According to one book I have, it says the Pharoahs (who were god-kings) said that if even they were not "beloved of Ma'at" that first they would lose themselves, then they would lose Egypt, and THEN even the whole world would move towards destruction of order; when I see the lack of justice, order, and balance, the pain it brings in the human world, and the catastrophe it brings in the natural world, I would have to say it sounds like the Priesthood of ancient Egypt was exactly right. What direction will lead me to that balance, justice, and order?
I haven't posted a diary in a very, very long time, but wanted to contribute my voice to the many bloggers who are screaming, loud and clear, "NO" on Proposition 8.
Some folks might feel that I have no real dog in this hunt. After all, I am married, heterosexually so, for much of the last 28 years. I'm also emotionally (but not physically) polyamorous, but that is a different diary for a different time.
Yet my sexual orientation is not heterosexual. I am bisexual. I was, during a year-long period in my teens when you couldn't be bi, a lesbian. Back then, you had to either be straight or gay, because otherwise you were just either a ho or too chicken to come out, depending on whether you were talking to someone gay or straight. And, since I was what I thought was irretrievably in love with the woman of my dreams, I concluded that I must be a lesbian -- the boy down the street a mere distraction from my "true nature." That was the product of the sexual rhetoric at the time, and it was only through a lot of hard lessons and tears and just not being able to "pick a side" that I realized that I am genuinely sexually and emotionally capable of loving men and women equally.
I passed over not a word -- not even the Ibids in the extensive footnotes and bibliography section. Even that ostensibly dry and academic denouement had its horrors, however. I encountered citation upon citation of Congressional and federal records marking the infuriating inaction of the risibly defined protectors and defenders of the Constitution that exposed the Emancipation Proclamation (and subsequent Amendments to the Constitution regarding slavery and the role of African Americans in the United States) as the cruel joke it turned out to be for nearly a century after the ostensible "freeing of the slaves."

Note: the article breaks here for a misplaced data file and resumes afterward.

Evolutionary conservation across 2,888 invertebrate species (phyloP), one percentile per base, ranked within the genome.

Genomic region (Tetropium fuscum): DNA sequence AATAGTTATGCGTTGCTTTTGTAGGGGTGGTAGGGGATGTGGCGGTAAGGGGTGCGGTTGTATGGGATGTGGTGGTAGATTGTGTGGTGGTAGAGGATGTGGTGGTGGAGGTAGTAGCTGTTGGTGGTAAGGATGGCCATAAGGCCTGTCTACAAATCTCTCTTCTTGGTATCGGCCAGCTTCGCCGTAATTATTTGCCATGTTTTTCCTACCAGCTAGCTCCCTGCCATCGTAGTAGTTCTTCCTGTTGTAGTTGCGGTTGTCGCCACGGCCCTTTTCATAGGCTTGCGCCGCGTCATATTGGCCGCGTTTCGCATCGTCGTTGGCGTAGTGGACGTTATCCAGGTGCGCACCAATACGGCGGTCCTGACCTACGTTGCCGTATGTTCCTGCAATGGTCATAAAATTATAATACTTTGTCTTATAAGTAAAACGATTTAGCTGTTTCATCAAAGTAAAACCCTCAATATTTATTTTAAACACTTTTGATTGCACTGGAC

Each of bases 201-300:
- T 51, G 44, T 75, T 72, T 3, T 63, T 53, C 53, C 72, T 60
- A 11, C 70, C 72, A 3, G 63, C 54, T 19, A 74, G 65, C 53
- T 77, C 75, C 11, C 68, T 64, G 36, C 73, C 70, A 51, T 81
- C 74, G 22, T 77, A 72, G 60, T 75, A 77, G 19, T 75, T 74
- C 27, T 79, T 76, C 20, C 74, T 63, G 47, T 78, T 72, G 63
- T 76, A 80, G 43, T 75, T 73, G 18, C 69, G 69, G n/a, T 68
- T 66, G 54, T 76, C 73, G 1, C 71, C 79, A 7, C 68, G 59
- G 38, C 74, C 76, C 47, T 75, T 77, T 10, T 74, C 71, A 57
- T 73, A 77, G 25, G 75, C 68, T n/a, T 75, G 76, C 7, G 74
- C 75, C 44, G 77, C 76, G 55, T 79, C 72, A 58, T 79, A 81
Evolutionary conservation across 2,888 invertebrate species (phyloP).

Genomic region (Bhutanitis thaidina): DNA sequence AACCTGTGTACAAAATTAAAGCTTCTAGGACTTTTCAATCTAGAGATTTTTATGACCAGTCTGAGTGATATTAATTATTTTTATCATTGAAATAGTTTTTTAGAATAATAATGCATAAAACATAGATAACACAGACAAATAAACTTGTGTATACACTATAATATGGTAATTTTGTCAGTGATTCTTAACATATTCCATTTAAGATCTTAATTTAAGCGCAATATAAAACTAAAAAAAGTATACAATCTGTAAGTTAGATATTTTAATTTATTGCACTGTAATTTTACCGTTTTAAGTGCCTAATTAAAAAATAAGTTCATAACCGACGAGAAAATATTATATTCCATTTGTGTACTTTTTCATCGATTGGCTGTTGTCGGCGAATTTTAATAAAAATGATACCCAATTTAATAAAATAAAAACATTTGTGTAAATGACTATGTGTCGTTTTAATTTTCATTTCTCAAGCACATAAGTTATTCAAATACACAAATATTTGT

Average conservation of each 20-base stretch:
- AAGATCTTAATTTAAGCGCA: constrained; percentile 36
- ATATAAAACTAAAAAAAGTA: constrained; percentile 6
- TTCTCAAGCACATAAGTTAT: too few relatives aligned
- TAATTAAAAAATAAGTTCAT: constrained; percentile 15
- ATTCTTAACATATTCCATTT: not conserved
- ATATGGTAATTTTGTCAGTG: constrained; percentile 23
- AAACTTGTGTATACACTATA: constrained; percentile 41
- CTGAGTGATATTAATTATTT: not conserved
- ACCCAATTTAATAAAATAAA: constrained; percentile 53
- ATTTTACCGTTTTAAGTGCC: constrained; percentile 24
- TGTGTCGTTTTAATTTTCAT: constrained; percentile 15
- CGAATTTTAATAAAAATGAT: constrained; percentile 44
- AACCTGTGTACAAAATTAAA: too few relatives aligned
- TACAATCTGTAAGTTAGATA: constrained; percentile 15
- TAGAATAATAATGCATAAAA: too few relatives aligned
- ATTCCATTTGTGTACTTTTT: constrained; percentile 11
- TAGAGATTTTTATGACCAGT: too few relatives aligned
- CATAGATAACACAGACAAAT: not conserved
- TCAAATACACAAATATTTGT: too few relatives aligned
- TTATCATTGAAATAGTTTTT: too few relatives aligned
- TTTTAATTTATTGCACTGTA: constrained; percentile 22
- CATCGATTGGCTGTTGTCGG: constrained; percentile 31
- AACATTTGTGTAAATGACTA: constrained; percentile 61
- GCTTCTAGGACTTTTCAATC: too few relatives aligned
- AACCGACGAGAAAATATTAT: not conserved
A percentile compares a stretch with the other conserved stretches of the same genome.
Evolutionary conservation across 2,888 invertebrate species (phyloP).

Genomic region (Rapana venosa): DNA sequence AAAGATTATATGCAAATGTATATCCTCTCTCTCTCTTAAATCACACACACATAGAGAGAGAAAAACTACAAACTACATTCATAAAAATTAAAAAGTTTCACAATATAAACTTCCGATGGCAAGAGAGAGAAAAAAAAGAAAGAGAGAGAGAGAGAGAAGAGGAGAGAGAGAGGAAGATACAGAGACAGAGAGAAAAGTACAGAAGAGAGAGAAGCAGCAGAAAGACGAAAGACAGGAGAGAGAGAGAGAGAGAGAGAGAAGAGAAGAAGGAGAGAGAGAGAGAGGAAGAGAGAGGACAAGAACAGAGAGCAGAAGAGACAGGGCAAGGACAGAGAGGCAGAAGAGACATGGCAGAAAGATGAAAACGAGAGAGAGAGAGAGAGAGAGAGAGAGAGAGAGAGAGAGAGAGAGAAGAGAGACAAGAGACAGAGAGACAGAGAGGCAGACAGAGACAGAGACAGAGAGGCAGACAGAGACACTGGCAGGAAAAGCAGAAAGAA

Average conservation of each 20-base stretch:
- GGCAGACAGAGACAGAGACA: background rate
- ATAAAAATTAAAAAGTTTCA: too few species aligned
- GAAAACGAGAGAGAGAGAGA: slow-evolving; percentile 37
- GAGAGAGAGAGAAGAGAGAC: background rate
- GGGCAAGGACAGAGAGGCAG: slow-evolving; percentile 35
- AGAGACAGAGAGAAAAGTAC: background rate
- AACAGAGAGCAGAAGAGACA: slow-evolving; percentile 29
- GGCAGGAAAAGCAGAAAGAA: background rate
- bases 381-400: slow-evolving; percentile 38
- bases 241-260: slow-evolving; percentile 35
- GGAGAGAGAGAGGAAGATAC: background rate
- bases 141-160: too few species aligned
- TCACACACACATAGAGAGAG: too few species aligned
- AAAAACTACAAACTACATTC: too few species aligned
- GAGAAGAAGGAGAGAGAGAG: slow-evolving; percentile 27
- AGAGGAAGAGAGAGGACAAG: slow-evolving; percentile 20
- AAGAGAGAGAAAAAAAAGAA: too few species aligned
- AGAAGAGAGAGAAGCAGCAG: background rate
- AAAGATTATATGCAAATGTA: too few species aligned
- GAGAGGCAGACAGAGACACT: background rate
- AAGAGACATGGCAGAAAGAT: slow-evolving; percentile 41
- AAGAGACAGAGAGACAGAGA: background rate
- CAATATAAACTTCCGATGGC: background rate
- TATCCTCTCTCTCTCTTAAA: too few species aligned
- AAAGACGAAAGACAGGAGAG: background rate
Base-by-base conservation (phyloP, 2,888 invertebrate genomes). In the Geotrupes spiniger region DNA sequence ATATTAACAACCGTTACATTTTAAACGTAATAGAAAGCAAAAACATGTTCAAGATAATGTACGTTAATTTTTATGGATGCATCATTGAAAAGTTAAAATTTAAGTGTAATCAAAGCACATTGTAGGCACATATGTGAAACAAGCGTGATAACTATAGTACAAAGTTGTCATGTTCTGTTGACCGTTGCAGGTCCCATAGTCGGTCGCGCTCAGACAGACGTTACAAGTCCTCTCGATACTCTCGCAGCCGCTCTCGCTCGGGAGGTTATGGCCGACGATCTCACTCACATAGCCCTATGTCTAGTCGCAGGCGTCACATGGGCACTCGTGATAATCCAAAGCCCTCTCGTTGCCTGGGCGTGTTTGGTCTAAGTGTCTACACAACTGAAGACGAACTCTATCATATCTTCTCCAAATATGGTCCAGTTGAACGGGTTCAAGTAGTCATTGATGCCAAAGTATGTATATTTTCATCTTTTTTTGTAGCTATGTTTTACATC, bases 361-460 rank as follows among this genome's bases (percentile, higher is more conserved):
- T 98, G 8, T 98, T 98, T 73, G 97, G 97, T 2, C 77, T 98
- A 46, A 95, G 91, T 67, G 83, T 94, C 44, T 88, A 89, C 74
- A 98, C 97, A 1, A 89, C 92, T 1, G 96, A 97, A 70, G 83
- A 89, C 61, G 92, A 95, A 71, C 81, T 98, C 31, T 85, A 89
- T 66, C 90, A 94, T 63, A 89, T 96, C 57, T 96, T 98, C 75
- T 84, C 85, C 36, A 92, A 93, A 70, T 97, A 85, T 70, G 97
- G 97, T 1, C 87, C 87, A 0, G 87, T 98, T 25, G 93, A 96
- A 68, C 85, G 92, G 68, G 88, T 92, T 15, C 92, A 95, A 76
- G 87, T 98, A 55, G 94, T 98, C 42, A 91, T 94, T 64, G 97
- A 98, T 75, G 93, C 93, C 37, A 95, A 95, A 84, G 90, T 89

Nothing related to race, African Americans, American history, political "facts" or sociological issues in America will ever be the same again for me.
Perhaps I should rejoice in the fact that I am capable of being educated and instructed, of absorbing wholly new information at my advanced age of 40...
But I feel a weight upon me just now, so heavy it seems it will never be lifted; and perhaps that's as it should be. Self-congratulation for finally having attempted to learn something I ought to have sought out long ago wouldn't simply be unseemly; it would only be mildly less grotesque than that same attitude expressed by innumerable whites who still see nothing solecistic in claiming "We" fought the Civil War to end slavery, freed Europe from Hitler, defeated communism, marched for civil rights and so on.
I used to assure myself, privately, that despite the obvious shared ancestral shame of so many white Americans, my ancestors had nothing to do with that ugliness. After all, they were Irish and Scots -- northerners all, poor or working class until my mother's generation. Aside from the admittedly insidious and long-lived spectre of inveterate racism in their attitudes (which persists to this day, albeit in a milder and assuredly less overt form, in some of my mother's brothers and cousins), what evil deeds could they -- shunned and discriminated against themselves -- have perpetrated, after all? Surely my relatives and I share only the merest, microscopic percentage of the collective taint befouling all whites in America born second generation or earlier?
The NYPD officers who riddled Sean Bell with 50 bullets on the eve of his wedding have been acquitted of all charges following a bench trial. A bench trial in which the judge said, pretty much point blank in comments that were uncalled for and evince a certain mindset in a so-called objective judicial officer, that the prosecution witnesses were simply "not believable."
The most surprising part is how utterly unsurprising the verdict was. And how utterly unsurprising the majority of reactions at NYTimes.com reader's comment page have been, so far - aka Sean Bell got what was coming to him. They mirror the mindset of the judge, truthfully.
Since we all know that Black folks don't get murdered by the police, no matter what color hte police are. Never. No matter what.
I know differently, having now lived a long time. Black men's lives in America continue to be worth not the spit that the cops drop when they blow them away. I wish that we'd just own up to it, frankly - because I grow weary of pretending that there will ever be an unjustified killing of a black person by police in the US where someone actually goes to jail.
And yet folks still appear clueless about why so many of us are so damned angry, all the time.